|Published online: May 2, 2014||$US5.00|
Since 2009, when the Greek economy was brought to a standstill, the numbers of books published yearly and of publishing houses have steadily declined. The Greek book market has always been shielded from aggressive takeovers and big multinational conglomerates because of the Greek language barrier and the insignificant size of its reading public in comparison to international standards. As a result, the publishing sector in Greece still consists mostly of small family businesses of archaic structure and traditional character particularly vulnerable to market pressures. Consumption patterns have also been modified in the last three years. Readers tend to buy less expensive books, even more so since books are considered to be costly goods, and their choice is particularly directed to economy or history essays. The Greek book had undergone a similar crisis during the Great Deflation of the 1930s. Explanations for this decline were harsh antagonism of popular low-price fiction and newspapers, upper class reading habits that preferred foreign literature, lack of libraries, and heavy taxation. This paper focuses on a comparative study of the two crises of the Greek book market now and then through surveys, analyses, and interviews in order to detect its structural deficiencies and discuss possible remedies.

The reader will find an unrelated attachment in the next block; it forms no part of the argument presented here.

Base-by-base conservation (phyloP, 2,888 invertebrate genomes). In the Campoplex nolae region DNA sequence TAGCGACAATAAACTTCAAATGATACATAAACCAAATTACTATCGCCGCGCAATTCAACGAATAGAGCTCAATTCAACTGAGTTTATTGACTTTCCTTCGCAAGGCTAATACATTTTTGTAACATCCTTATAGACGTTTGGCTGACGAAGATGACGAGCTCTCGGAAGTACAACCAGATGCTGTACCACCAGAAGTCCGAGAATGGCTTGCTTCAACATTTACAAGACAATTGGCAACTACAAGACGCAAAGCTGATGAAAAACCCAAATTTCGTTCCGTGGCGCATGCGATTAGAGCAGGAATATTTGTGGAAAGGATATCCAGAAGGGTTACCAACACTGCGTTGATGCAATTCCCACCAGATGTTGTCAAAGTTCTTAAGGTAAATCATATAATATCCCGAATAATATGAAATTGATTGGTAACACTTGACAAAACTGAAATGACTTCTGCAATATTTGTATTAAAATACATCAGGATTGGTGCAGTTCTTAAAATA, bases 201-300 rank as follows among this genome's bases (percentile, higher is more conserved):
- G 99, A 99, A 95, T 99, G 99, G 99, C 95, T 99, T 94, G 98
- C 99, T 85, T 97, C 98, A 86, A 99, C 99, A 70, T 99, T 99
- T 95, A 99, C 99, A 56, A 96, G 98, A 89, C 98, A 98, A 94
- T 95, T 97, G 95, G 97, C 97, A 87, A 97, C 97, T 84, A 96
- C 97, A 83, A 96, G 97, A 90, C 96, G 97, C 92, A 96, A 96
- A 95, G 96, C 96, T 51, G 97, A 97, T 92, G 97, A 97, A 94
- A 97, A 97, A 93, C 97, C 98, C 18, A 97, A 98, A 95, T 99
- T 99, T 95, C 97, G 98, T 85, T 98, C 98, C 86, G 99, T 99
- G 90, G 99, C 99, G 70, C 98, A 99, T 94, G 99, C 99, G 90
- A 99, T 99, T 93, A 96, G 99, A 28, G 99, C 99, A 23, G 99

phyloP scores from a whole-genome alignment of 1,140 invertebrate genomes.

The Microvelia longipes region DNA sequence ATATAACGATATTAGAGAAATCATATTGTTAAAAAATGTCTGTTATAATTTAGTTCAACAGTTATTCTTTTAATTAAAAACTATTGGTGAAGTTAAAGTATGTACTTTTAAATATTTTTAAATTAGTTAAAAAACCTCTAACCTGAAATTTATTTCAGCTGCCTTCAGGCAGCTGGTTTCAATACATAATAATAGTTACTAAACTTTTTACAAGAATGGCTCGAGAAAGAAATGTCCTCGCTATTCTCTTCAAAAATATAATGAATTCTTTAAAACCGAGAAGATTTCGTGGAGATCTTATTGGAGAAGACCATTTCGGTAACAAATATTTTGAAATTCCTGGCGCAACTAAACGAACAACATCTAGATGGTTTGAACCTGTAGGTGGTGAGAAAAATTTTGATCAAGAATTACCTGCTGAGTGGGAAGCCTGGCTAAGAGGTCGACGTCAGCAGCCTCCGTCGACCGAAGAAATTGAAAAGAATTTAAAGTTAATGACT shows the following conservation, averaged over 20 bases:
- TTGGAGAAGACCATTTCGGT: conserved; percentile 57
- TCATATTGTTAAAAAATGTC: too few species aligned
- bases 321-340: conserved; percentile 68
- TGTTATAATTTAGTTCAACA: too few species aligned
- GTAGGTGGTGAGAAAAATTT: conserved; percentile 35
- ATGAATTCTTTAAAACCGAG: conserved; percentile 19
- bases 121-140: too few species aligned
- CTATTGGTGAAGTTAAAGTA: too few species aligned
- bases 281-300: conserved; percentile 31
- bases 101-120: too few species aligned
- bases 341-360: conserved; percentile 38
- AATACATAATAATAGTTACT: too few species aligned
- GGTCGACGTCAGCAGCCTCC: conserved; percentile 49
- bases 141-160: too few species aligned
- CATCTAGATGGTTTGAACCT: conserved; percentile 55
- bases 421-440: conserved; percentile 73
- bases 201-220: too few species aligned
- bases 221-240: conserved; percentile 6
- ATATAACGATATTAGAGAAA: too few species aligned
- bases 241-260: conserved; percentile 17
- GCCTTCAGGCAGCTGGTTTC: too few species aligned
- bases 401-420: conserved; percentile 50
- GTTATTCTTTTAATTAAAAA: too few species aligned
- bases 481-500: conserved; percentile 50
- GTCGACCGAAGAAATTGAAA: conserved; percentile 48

|Keywords:||Publishing, Marketing, Greece, Economic Crisis, Future Directions|
Assistant Professor, Department of Theatre Studies, University of Athens, Athens, Greece
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